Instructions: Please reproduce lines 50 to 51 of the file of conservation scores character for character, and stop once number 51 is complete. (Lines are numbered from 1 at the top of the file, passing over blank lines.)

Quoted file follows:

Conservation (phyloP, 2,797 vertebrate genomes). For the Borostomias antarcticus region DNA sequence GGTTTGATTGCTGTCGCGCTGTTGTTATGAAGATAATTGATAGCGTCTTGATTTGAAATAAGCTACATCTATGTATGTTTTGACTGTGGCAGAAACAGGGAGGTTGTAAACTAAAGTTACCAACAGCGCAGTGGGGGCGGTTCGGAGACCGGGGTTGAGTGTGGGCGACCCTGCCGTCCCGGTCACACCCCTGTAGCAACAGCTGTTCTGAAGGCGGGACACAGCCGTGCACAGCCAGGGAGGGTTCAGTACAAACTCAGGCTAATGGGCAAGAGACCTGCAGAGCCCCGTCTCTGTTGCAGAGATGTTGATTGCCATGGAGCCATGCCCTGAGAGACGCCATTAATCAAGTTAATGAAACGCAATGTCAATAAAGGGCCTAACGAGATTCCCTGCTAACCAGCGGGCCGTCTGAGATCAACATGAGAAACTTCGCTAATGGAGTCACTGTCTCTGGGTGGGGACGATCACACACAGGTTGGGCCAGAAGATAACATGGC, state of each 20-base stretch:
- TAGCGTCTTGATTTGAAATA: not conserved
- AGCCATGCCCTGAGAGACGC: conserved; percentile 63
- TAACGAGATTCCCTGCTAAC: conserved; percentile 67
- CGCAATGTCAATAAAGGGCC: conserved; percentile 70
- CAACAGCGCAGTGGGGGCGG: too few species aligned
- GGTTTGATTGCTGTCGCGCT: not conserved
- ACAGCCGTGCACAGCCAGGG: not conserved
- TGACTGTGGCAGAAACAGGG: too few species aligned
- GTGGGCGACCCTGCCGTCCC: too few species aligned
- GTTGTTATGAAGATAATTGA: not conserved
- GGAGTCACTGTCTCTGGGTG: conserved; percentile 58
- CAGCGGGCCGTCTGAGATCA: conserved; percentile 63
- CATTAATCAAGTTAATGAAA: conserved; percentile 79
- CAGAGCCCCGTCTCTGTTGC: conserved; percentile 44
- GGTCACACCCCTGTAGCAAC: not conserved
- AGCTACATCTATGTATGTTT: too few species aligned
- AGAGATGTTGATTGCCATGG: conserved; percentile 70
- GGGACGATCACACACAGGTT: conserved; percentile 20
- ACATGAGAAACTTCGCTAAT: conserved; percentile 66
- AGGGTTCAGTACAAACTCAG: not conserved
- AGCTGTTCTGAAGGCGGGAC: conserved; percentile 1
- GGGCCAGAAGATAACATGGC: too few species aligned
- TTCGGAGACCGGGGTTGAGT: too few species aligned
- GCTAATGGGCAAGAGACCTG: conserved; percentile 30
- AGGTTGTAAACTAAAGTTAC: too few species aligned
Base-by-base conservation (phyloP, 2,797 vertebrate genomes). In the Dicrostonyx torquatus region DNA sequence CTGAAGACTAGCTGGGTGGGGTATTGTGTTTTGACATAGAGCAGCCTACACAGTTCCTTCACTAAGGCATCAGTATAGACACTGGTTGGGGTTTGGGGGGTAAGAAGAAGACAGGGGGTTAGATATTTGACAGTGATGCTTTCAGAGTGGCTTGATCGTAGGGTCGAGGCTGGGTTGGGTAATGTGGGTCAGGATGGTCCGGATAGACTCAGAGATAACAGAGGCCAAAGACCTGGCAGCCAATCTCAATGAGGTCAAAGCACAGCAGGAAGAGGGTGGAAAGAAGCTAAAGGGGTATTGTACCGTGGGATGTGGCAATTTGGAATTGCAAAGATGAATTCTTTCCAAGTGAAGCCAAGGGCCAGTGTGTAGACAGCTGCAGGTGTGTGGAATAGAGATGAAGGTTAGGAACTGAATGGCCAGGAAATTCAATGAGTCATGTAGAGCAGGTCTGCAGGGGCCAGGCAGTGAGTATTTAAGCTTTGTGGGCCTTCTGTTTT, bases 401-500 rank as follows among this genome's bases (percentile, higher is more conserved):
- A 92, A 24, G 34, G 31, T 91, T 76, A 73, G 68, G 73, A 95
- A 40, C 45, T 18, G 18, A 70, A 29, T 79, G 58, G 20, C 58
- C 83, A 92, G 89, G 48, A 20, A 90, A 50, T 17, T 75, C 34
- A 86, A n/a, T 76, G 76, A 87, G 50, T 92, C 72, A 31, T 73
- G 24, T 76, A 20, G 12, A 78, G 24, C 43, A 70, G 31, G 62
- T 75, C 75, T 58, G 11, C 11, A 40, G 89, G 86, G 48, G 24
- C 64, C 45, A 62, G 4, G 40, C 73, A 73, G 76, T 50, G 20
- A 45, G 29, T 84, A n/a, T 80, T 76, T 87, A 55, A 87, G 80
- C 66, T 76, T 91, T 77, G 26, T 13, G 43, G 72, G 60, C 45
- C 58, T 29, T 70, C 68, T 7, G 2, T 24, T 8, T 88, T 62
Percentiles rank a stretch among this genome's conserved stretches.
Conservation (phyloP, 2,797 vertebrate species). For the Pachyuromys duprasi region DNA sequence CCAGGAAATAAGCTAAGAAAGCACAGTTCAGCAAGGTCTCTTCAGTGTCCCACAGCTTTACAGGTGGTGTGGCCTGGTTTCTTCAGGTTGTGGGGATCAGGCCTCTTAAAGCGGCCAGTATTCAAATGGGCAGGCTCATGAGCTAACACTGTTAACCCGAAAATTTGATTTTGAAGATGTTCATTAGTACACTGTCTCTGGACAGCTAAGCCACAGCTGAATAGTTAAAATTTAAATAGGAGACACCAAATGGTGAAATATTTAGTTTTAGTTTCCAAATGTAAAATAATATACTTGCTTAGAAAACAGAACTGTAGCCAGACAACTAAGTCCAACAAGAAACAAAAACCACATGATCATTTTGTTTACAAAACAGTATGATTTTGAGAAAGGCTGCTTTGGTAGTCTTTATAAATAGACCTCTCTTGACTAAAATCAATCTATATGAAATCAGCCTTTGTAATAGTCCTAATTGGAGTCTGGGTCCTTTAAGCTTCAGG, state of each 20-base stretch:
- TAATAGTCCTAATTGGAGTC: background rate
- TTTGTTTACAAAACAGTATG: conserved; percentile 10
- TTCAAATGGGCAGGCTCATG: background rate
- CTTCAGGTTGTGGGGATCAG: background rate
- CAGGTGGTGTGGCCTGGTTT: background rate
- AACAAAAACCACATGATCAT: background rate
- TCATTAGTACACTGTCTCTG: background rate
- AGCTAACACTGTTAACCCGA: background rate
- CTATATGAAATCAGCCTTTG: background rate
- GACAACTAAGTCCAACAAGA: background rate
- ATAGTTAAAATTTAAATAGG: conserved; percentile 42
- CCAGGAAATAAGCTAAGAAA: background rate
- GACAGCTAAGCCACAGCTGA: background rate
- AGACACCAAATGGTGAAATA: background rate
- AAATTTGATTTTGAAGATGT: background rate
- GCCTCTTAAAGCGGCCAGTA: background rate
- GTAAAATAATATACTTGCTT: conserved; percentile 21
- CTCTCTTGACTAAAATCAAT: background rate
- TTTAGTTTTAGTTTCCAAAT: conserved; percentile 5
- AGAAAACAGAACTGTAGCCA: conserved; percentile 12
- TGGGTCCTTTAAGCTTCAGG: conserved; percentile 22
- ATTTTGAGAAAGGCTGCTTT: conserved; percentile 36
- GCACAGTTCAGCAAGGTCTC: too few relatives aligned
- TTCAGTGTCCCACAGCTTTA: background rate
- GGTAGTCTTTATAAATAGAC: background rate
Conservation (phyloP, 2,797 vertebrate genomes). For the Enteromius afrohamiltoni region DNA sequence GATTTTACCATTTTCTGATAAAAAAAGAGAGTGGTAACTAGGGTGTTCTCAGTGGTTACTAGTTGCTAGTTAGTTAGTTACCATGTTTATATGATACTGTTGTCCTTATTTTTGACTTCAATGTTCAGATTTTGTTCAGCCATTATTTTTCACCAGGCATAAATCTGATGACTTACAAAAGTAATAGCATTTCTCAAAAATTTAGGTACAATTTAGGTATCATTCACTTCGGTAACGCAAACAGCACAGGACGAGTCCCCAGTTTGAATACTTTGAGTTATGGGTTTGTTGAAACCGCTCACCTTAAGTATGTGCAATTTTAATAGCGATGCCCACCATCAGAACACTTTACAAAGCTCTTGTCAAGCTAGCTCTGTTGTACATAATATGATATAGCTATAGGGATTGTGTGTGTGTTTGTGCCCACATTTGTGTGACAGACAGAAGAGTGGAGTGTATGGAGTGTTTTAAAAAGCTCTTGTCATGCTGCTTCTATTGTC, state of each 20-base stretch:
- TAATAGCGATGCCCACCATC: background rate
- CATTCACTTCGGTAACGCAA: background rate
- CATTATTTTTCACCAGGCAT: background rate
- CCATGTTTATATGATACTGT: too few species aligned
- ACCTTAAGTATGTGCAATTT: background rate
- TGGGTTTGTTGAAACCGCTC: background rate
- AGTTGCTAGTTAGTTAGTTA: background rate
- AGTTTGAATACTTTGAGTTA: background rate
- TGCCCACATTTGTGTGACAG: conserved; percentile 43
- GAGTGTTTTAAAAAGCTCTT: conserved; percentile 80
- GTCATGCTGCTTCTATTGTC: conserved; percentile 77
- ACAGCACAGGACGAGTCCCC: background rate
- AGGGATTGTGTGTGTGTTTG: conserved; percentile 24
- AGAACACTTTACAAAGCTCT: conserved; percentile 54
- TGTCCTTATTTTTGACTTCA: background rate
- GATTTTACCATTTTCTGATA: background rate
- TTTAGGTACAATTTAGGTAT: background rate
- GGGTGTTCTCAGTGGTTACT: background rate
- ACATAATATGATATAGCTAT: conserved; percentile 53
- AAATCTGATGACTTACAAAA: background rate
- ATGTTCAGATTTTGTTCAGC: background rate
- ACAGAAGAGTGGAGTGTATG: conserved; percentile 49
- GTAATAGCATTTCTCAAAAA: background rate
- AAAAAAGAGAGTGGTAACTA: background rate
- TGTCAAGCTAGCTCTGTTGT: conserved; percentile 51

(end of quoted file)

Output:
- ATAGTTAAAATTTAAATAGG: conserved; percentile 42
- CCAGGAAATAAGCTAAGAAA: background rate